Learning in Place
“Every philosophy is, like poetry, an aspiration to joy and every poem is a tool for knowledge. “
Initiative Description: Organizing experience in a narrative form to build collective meaning
LEARNING IN PLACE is a new Old Salem Museums & Gardens educational initiative organized around the concept that history can be the framework upon which contemporary life-skills and educational opportunities can be experienced. Far from merely an enjoyable nostalgic environment with costumed staff, Old Salem Museums & Gardens is an educational institute capable of presenting deeply philosophic, complex, and curriculum-based subjects through purposeful interpretive educational innovations.
LEARNING IN PLACE seeks to actively investigate the relationship between the built environment (buildings & landscapes) and the experiences of those who inhabited them (narration). The initiative seeks to use place in poetic ways that present the historic district as the physical “chalkboard” for teaching and the Moravian narratives as the “text” in discussing contemporary life skills.
The LEARNING IN PLACE initiative will be tasked with:
- The continued transformation of the interpretive activity within the Old Salem historic district toward immersive and experience-based tactile activity.
- Using the Moravian experience as the framework, create, formulate, and execute new place-based, real-world themed narratives expressed through innovative educational engagements byre-envisioning the existing interpretive model to manifestly engage visitors with experiences that incorporate the arts, communication arts, mathematics, social studies, science, and the world of work.
Particular attention to be focused on
- In addition to History scholars, expanding the education team to include experts in a wide range of disciplines such as the arts, science, communication arts, mathematics, science, and career-technical education.
- K-12 curriculum needs of school districts within a 5-hour travel time to Old Salem Museums & Gardens.
- The emergence of Old Salem Museums & Gardens as a professional service provider for educators. Adult hands-on
- The particular needs of Title 1
- The HIDDEN TOWN
- Form substantive partnerships with colleges and universities for the exchange of ideas and information through research, teaching, conversation and collaboration.
- In partnership with Salem College, offer place-based learning professional development opportunities for educators.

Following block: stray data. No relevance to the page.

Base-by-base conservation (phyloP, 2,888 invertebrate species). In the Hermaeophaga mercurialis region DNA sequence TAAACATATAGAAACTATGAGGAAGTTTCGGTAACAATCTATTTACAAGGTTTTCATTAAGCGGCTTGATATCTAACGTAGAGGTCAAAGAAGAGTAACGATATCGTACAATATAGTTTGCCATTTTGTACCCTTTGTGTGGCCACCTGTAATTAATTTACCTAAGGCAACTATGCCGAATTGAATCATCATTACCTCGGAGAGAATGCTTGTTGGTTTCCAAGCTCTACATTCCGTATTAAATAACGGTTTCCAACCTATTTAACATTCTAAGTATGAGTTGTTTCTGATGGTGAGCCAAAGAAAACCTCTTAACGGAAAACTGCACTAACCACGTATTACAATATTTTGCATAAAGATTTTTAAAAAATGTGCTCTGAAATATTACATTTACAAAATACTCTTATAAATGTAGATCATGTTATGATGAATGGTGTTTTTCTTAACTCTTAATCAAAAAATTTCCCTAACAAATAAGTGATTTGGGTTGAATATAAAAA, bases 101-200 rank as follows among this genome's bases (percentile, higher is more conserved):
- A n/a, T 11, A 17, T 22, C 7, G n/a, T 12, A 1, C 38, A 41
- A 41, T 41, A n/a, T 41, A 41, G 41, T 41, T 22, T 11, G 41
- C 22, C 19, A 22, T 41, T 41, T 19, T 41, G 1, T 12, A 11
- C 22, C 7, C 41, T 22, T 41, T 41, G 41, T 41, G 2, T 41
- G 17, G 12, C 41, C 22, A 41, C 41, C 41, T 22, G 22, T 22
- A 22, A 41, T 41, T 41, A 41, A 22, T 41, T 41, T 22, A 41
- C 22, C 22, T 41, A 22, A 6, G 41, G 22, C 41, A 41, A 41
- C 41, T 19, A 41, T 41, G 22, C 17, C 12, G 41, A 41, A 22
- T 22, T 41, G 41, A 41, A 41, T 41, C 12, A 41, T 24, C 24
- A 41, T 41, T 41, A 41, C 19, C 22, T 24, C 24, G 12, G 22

- Collaborate with area K-12 schools whose demographic profile suggests that having access to Old Salem Museums & Gardens and its educational programming may be challenging for the purpose of engaging these students, faculties, and families in Old Salem.
Significant efforts have been made towards reaching these goals:
- Welcomed Wake Forest University as a program partner for the Hidden Town Project. WFU serves as a sponsor for the Elizabeth Chew lecture and is a contributor in our public archaeology efforts.
- Introduced collaborative project with the Digital History program at Middle Tennessee State University. PhD candidates from MTSU’s Digital History program initiated the incredibly informative “Hidden Town in 3D” project to record the historic area through digital photography with the goal of creating a platform for consideration of the landscape with the enslaved population.
- Partnered with Middle Tennessee State University’s Department of History in the 2018 Summer Institute at the Museum of Early Southern Decorative Arts (MESDA) here at Old Salem to provide in-depth, practice-based education in the decorative arts and material culture of the early American South with a focus on the contributions of the enslaved population.
- Established a new collegiate internship program with Salem College and Wake Forest University now providing student interns to assist with Hidden Town research efforts.
- Formed a partnership with UNC-School of the Arts, and Winston-Salem State University to re-imagine the music of the Afro-Moravians in Salem through the production of “The Sounds of Hidden Town.”
- Collaborating with North Carolina State University on a ground resonance study of the Old Salem historic district to locate sites of possible slave dwellings as part of the Hidden Town Project’s continued research.
- Entered into a partnership with Appalachian State University and the Appalachian State University Academy at Middle Fork to develop K-5 social studies curriculum for the lab school, provide educational outreach programming for the students and staff, and serve as a host site and collaborator for ongoing teacher training. In exchange, ASU faculty has provided engagement and accessibility assessments of our tour sites.
- Established a relationship with Salem College’s Department of Education to create a Teacher Institute that will provide place-based professional development opportunities for K-12 educators.